On February 6, 2013, the Executive Board of the International Monetary Fund (IMF) concluded the Article IV consultation1 with St. Vincent and the Grenadines.
The economy of St. Vincent and the Grenadines shows signs of recovery, but at a slower pace than expected in 2011. After three consecutive years of negative growth, reflecting the impact of the global financial crisis, higher commodity prices and natural disasters, real GDP grew by about ½ percent in 2011. Economic activity indicators for the first six months of 2012 suggest a modest pick-up in tourism arrivals, manufacturing, and agricultural activity. Real GDP growth is expected to be around ½ percent this year, as weak construction activity partly offsets the modest upticks in manufacturing and tourism. Pressures on prices have eased, consistent with declining commodity prices, with year-on-year inflation reaching a low of 0.9 percent in September 2012, after peaking at 4.7 percent at the end of 2011. The external current account deficit remains high at around 30 percent of GDP, largely reflecting higher than expected imports relating to foreign direct investments (FDI), fuel, and international airport construction. Private sector credit growth remains sluggish and continues to drag on growth. While this reflects a tightening of lending standards by banks in the wake of the financial crisis and high non-performing loans (NPLs), it also shows banks’ hesitation to lend to private businesses despite excess liquidity.
The fiscal deficit is expected to narrow by about one percentage point compared to last year to about 2¾ percent of GDP, as lower-than-projected revenues were offset by cuts in capital expenditure due to financing constraints. That said, spending on wages and salaries is expected to be somewhat higher given the recent announcement of a retroactive wage increase of 1½ percent for civil service workers for 2011 and 2012. Earlier in the year, the government issued a EC$40 million 10-year bond on the Regional Government Securities Market (RGSM) to help finance the deficit.
Weak growth performance has taken a toll on the financial sector. NPLs at banks remain in the 7–7½ percent range, almost twice their pre-crisis level, with considerable variation across banks. Similarly, bank profitability has declined significantly since 2009. While capital adequacy ratios at around 20 percent are relatively high, inadequate provisioning against NPLs (less than 30 percent) calls for caution in interpreting these ratios.
Non-bank financial institutions endure low profitability and their balance sheets continue to come under stress with average NPLs at credit unions broadly similar to those at banks. Available data on NPLs at the Building and Loan (B&L) Association indicate that half of its loan portfolio was overdue in 2011. Although exposures to BAICO and CLICO were partly written off in 2011 by two credit unions and the B&L association, a considerable amount remains on their books and a further write-off could worsen their balance sheets.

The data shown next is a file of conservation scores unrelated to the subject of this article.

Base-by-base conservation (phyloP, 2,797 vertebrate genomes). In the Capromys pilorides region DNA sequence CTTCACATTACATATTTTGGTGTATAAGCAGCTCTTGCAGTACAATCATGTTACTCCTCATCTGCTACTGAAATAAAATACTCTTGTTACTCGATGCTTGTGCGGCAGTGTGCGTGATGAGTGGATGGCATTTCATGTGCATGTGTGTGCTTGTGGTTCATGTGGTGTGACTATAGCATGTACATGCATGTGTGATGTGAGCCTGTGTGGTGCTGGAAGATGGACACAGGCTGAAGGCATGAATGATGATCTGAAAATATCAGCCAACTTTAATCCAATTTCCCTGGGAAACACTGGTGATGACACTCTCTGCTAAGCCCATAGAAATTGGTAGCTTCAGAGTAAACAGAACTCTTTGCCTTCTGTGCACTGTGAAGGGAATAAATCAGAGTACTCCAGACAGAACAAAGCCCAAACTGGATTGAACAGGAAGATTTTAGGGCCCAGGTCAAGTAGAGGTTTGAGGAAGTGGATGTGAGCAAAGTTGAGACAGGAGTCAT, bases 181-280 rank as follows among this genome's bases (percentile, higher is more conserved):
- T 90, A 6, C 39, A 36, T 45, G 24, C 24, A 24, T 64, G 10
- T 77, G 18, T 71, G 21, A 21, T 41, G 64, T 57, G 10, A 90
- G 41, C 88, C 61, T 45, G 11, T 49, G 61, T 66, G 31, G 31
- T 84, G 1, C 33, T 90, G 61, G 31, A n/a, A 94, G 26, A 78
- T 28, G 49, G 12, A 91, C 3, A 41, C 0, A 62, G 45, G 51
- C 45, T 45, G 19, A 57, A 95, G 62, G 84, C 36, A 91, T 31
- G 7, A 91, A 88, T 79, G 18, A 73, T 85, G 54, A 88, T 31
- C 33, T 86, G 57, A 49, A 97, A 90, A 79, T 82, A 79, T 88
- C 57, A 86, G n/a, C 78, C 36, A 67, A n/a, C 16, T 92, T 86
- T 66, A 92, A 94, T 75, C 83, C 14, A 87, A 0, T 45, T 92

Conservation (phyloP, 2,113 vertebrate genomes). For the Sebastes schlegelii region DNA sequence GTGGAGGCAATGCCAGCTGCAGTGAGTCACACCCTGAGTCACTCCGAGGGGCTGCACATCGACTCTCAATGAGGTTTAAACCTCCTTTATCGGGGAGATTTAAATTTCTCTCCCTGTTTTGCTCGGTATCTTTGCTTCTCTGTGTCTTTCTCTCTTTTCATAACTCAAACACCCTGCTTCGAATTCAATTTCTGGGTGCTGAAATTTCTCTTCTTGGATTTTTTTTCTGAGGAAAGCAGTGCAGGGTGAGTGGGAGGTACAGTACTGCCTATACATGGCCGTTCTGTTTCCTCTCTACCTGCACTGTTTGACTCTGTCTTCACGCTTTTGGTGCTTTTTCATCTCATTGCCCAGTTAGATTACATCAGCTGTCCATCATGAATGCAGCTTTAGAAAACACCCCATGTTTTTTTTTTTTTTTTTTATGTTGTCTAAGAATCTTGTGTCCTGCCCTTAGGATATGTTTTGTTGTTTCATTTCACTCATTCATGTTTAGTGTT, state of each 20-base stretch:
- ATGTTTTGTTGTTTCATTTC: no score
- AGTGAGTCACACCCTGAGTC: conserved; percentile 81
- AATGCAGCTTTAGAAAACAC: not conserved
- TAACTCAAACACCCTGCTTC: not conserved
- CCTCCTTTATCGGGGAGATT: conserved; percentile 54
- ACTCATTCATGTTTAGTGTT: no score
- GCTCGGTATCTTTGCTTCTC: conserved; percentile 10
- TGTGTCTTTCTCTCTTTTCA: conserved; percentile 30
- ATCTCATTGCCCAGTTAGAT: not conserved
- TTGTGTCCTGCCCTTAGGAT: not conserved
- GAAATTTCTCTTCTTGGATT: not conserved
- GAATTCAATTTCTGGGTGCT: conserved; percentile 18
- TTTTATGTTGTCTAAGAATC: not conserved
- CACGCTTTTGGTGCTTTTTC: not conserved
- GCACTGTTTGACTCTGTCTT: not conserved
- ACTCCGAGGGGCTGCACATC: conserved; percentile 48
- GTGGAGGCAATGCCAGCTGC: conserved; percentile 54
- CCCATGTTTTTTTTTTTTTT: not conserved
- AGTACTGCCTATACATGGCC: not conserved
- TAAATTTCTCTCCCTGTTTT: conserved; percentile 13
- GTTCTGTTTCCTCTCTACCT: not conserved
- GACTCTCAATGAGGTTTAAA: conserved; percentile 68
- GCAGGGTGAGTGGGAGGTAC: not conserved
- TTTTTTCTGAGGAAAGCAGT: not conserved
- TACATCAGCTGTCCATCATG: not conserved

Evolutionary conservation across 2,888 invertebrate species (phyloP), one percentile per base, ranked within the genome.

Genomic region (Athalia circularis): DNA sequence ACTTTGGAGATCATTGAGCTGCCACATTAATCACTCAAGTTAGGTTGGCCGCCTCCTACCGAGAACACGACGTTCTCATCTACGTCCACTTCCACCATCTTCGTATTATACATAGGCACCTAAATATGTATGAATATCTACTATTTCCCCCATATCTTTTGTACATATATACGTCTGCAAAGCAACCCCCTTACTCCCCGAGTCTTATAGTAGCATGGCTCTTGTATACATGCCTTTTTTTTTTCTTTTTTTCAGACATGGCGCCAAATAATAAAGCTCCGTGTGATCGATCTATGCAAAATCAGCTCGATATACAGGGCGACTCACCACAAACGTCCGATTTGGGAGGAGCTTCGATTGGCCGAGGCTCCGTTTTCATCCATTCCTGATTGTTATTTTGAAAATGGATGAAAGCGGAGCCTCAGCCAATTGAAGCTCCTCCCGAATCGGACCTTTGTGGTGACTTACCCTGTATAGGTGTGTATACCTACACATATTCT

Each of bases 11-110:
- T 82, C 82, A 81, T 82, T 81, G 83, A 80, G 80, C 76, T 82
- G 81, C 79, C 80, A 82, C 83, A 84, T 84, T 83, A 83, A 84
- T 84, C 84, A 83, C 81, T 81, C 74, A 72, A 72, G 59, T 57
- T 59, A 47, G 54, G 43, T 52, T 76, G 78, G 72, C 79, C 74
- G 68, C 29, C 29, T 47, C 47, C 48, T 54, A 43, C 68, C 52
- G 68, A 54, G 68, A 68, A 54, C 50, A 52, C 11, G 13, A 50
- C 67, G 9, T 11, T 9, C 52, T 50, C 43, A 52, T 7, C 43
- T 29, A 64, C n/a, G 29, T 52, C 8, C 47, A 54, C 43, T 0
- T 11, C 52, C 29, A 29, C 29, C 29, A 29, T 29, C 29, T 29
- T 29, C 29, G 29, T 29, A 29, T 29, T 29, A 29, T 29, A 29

Regional efforts to resolve the fallout from the BAICO/CLICO failure are underway. In addition to the establishment of the Medical Support Fund last year to address the needs of medical policyholders, negotiations for selling BAICO’s life insurance portfolio to a regional insurance company are well advanced. It is also expected that with the help of the money committed by Trinidad and Tobago, annuity holders may start receiving partial payments by the end of 2012.
Growth is expected to improve over the medium term, albeit gradually, on the back of projected improvements in economic activity in advanced economies and the expected completion of the international airport, which is expected to boost tourism.
Executive Directors noted that the St. Vincent and the Grenadines’ economy is showing signs of recovery following a series of negative shocks. Nevertheless, the near-term outlook for growth is challenging due to the high level of public debt and weaknesses in the financial sector. Directors considered that continued commitment to prudent macroeconomic and financial policies as well as structural reforms to improve competitiveness are key to sustaining growth and enhancing the economy’s resilience to shocks.
Directors welcomed the authorities’ commitment to fiscal consolidation and to the realization of primary surpluses in the medium term. They emphasized that ensuring fiscal and debt sustainability, making room for growth-enhancing capital expenditures, and building buffers against potential future shocks will require further efforts to increase revenues and reduce current expenditure. To this end, Directors encouraged steps to contain the wage bill, limit transfers to state-owned enterprises, and reform of public pensions system. They also called for elimination of discretionary exemptions, strengthening administrative capacity, and improving tax compliance. While recognizing the need for commercial borrowing for the international airport project, Directors urged the authorities to continue to pursue a prudent debt policy to safeguard fiscal and debt sustainability.
Directors underscored the need to monitor the bank and the non-bank financial sectors and to address the vulnerabilities by strengthening supervisory and regulatory standards. In this context, they welcomed the recently established Financial Services Authority and encouraged expeditious resolution of issues at any domestic financial institutions, drawing on technical assistance from international financial institutions.